If that’s the case, tell us what’s wrong with Labor’s version then?
Well, I don’t want to give anything away but some women will actually be worse off under Labor’s scheme than they are now. Now, that’s hardly an effective paid parental leave scheme.
You get that? He can’t say anything more about it, except that it’ll be good, and that Labor’s policy is Mickey Mouse. Even when asked to say what is wrong with Labor’s policy he can’t say anything.
And this counts as policy now does it? How pathetic. It had obviously been put out to distract from his woeful housewives doing the ironing comment; a gaffe he did nothing to correct when today he said: "But I think in many households it is still much more common to see the woman of the house with an iron in her hand".
The woman of the house?? Really? You’re still using that term?? But, yes I guess the she does have the iron in her hand because “the man of the house” is too busy earning a living. (Still we mustn’t quibble – the housewife should be doing the ironing I guess, how else is she going to earn her housekeeping?)… God it’s hard to write that sentence even in jest.
This morning in the news as well there were two nice little stories for the Liberals to pounce on in Question Time. The first come out of yesterday’s Senate Estimate hearings, where it was revealed the Minister for Broadband et al Senator Conroy had recommended well known Labor Party figure, Mike Kaiser, to the post of head of government relations and external affairs for NBN Co. The position pays $450k a year. There was no tender process, no short list, just a couple interviews with Kaiser and the CEO of NBN Co and the head of Human Resources.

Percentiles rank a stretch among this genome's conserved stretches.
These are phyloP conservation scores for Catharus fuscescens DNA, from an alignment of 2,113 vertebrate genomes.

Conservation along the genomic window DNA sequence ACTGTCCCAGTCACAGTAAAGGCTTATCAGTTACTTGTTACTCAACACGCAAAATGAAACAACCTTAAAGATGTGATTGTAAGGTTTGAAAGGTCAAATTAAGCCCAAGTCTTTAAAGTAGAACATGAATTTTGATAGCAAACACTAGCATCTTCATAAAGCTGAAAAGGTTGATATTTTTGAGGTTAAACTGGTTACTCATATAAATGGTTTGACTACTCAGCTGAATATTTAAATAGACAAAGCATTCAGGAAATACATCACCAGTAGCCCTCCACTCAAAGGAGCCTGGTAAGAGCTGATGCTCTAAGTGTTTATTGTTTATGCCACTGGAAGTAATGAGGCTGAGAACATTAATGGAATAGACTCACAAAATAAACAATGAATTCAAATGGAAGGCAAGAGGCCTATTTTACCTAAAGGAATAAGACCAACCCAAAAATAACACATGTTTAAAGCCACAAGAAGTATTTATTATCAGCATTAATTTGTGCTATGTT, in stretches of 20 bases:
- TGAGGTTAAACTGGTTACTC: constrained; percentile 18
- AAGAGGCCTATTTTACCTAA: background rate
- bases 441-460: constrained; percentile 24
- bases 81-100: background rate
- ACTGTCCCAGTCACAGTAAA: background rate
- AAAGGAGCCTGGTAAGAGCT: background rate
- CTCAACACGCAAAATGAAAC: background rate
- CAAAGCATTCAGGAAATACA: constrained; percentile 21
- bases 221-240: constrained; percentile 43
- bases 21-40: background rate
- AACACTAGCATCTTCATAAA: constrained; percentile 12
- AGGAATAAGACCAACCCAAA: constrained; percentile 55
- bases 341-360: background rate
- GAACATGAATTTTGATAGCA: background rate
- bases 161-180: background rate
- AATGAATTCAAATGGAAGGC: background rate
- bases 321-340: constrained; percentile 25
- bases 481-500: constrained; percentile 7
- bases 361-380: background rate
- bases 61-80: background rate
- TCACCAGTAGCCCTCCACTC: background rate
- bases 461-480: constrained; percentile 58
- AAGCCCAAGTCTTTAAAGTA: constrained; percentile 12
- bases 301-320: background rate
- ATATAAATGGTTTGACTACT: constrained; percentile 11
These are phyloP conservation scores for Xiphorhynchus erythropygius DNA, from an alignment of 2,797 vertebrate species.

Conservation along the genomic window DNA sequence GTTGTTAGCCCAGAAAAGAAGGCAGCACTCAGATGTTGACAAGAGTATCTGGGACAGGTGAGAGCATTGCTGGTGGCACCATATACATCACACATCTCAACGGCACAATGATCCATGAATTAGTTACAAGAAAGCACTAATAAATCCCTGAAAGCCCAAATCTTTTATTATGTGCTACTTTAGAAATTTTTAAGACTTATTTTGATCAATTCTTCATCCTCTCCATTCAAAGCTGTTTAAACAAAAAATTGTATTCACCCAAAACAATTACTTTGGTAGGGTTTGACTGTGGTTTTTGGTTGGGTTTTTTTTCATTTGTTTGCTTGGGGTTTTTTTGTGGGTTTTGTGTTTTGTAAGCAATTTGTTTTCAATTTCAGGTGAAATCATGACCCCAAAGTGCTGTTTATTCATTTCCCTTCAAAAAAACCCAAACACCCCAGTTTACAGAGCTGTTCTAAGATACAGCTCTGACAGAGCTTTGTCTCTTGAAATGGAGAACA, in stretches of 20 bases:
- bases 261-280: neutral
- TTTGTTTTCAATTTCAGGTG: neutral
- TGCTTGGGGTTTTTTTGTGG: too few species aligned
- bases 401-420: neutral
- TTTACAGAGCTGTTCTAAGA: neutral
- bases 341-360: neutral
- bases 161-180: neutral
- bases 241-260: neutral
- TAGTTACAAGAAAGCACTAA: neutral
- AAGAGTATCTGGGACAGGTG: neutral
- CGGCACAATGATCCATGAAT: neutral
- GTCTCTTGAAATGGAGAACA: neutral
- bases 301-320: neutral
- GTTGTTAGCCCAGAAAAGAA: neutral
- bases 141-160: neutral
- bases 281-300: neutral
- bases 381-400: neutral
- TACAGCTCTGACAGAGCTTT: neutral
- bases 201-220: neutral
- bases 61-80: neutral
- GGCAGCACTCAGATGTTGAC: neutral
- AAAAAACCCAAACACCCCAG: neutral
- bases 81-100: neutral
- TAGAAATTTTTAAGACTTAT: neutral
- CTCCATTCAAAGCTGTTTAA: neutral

Now I have no comment on Kaiser – I’m sure he’ll do a bang up job. But geez, that is not how such senior positions should be awarded – especially when you realise even a position for a lowly APS2 level member of the Public Service would require advertising and a full interview selection process. It is a bad way to do things, and Conroy should have known better.
Rudd came out and in a press conference announcing increased airport security measures and said that it was ok because the ALP had appointed Brendan Nelson as Ambassador to the EU, and Tim Fischer as Ambassador to the Holy See. First off – those are appointments that are never advertised and thus Rudd was comparing apples with mangoes (Kaiser is from Queensland). And second, so what? Appointing an ex-Liberal Party member doesn’t give you a free pass to hand out a job to a Labor mate.
The other bit of news related to the home insulation plan and the green loans scheme. The Minister, Peter Garrett announced that he was banning the use of foil insulation because it had caused the deaths of four people due to electrical fire, and he also said the Government would be reviewing the Green Loans scheme.
So there you go Liberal Party – two great issues to hammer away at in Question Time – worth at least three questions each – time to go for Conroy’s and Garrett’s throats.
So what did they do? They left the question on Mike Kaiser till question number 11, and they didn’t get round to asking a question of Garrett till number 19 (the second last question of the day!). One question each – which allowed Rudd and Garrett to merely read out their talking points, and feel absolutely no heat on the issues.
So what were the more important issues according to the Liberal Party tactics committee? Try two questions to the Minister for Sport, Kate Ellis, on the impact of the ETS on local tennis clubs due to increases in the costs of lighting.